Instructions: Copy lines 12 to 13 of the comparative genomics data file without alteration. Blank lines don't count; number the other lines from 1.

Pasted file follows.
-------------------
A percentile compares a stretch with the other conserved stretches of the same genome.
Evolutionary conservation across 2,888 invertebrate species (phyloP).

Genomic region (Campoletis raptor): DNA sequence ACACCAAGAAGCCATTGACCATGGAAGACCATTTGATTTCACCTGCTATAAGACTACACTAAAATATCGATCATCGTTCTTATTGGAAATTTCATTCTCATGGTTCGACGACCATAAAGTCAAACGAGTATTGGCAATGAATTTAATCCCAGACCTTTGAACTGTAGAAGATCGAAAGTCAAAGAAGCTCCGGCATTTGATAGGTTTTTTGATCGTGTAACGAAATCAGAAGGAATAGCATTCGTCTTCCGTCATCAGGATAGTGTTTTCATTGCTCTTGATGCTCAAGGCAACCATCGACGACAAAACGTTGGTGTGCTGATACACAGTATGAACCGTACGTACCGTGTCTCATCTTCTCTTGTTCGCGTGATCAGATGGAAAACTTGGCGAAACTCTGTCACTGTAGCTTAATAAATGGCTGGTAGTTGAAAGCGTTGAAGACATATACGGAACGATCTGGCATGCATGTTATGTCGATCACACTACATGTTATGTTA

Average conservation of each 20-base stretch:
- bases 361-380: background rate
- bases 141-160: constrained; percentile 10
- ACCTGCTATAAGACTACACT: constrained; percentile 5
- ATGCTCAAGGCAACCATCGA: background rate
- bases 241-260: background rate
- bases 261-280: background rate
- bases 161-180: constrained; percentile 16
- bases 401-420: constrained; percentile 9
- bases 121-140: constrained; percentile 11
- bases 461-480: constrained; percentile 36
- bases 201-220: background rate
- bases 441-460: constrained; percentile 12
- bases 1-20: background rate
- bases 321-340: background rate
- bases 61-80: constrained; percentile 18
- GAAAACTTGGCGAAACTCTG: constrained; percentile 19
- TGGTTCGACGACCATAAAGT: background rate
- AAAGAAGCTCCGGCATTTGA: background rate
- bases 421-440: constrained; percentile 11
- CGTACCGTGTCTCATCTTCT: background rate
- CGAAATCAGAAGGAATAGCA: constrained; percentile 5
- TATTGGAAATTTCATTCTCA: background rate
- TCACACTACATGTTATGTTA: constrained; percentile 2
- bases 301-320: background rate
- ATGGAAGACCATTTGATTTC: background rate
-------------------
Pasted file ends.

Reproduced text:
- bases 401-420: constrained; percentile 9
- bases 121-140: constrained; percentile 11